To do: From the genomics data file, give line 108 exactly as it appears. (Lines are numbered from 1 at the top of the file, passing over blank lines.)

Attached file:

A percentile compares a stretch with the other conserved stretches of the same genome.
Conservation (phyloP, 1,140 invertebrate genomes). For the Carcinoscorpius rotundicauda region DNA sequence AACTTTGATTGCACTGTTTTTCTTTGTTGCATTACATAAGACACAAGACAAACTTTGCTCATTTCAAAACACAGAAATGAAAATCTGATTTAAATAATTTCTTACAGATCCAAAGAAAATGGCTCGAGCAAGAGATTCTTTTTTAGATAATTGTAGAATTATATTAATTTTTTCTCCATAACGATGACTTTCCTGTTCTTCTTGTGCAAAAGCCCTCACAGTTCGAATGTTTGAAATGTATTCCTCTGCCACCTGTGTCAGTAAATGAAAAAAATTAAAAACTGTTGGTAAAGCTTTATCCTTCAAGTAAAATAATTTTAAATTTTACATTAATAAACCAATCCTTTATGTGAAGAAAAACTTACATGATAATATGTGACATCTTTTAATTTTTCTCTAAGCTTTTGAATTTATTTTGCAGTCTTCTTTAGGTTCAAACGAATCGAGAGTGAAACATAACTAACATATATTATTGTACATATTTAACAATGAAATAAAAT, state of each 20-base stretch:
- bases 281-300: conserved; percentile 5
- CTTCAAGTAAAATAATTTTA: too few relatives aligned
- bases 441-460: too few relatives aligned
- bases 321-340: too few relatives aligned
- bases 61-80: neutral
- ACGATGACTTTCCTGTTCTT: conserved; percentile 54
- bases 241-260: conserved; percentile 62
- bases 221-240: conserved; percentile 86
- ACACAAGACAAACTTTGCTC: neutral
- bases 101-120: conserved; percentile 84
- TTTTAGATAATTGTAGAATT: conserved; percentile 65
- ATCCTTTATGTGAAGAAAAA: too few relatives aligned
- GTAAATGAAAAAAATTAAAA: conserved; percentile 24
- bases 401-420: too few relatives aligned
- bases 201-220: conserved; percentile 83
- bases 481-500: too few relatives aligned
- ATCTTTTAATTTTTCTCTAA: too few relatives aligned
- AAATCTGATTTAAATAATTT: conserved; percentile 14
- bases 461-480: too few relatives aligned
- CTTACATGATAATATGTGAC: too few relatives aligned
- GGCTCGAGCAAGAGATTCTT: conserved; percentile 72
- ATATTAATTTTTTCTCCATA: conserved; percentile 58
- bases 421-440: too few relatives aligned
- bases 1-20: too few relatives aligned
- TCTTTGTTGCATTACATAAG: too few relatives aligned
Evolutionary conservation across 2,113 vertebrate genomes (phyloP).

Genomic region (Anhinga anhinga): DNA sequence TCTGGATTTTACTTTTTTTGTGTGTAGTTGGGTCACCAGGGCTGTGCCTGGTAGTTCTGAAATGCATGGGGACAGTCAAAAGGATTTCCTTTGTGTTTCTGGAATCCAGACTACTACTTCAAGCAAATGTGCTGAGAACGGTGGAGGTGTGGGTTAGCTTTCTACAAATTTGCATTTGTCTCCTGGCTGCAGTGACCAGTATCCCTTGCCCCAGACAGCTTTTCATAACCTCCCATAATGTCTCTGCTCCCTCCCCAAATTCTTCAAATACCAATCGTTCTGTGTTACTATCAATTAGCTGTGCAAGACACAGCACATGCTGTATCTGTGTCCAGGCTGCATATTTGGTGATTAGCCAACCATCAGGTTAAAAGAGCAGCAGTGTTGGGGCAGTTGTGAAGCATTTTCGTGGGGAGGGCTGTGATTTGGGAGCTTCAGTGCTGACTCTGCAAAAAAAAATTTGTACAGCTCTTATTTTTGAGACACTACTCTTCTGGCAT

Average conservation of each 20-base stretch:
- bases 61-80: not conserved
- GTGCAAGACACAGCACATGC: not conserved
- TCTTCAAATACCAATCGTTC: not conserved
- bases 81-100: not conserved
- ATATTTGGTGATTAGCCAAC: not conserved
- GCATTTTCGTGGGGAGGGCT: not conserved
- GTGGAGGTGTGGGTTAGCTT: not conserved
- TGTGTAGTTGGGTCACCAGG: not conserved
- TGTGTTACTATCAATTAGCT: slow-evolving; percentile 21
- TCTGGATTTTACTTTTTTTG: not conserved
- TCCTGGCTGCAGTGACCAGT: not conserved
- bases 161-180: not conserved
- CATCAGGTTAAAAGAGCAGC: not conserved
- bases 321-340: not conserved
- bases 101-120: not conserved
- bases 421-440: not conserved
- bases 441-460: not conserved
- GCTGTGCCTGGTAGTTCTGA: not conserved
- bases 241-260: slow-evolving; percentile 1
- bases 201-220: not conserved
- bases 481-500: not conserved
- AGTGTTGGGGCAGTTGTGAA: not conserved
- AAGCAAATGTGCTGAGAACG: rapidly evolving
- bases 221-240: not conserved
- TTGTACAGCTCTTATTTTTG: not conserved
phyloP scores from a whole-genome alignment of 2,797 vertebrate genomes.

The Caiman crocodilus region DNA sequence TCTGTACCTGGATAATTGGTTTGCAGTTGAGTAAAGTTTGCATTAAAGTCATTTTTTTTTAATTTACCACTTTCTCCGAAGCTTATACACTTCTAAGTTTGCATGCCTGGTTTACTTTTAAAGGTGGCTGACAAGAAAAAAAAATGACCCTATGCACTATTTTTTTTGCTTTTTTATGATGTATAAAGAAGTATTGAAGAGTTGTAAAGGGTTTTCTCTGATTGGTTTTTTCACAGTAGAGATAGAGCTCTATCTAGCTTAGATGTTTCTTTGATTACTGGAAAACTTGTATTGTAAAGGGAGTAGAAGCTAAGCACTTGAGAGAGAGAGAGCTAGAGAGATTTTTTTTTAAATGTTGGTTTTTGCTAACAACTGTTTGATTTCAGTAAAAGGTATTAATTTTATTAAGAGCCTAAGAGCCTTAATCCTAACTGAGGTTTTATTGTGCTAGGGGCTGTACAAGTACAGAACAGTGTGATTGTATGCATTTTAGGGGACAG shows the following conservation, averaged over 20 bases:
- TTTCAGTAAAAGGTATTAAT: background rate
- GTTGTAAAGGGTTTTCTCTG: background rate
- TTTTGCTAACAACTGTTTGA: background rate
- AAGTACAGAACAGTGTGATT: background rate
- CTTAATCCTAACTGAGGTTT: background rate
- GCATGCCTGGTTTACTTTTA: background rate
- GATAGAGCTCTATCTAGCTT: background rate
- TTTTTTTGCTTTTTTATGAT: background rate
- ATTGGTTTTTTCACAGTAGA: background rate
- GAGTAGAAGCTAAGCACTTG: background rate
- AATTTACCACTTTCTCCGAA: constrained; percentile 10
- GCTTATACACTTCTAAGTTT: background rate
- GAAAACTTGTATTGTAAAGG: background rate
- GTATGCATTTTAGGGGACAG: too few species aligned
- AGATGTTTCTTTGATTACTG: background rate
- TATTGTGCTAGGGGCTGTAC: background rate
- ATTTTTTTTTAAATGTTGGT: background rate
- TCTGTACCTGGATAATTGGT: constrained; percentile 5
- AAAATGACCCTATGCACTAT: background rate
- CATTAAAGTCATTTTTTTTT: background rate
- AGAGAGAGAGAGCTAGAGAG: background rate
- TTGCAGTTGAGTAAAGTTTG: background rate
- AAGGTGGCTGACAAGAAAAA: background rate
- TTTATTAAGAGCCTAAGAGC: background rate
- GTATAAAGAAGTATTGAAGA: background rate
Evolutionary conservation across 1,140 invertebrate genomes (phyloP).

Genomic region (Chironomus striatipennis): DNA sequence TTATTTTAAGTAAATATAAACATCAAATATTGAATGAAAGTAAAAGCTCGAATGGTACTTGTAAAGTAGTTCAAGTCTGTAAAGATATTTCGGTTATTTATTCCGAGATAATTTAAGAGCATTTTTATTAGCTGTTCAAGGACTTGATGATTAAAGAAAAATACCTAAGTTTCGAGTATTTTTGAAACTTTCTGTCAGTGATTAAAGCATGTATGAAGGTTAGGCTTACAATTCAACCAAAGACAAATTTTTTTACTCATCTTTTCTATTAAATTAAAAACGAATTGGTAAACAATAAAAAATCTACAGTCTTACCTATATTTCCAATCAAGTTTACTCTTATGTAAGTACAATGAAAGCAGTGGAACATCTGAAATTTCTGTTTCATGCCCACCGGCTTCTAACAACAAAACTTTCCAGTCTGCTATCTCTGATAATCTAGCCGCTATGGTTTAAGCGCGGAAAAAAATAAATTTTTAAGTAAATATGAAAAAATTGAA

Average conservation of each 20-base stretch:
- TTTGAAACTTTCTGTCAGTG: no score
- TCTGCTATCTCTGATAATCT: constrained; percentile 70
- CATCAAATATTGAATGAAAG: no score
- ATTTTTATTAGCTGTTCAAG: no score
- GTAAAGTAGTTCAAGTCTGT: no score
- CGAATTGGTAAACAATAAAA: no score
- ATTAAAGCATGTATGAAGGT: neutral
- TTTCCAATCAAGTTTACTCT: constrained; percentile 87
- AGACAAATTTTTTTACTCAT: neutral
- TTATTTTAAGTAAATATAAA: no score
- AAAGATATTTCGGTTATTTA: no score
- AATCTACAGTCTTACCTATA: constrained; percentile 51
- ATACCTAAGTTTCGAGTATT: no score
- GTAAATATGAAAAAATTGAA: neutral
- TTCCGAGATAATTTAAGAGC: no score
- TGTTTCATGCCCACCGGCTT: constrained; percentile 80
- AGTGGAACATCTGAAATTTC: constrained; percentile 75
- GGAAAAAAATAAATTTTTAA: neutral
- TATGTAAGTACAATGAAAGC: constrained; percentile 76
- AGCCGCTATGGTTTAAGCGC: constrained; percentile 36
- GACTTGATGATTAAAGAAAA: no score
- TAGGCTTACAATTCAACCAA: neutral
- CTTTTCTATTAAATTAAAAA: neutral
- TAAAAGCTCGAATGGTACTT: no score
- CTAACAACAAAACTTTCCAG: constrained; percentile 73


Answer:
- CTTTTCTATTAAATTAAAAA: neutral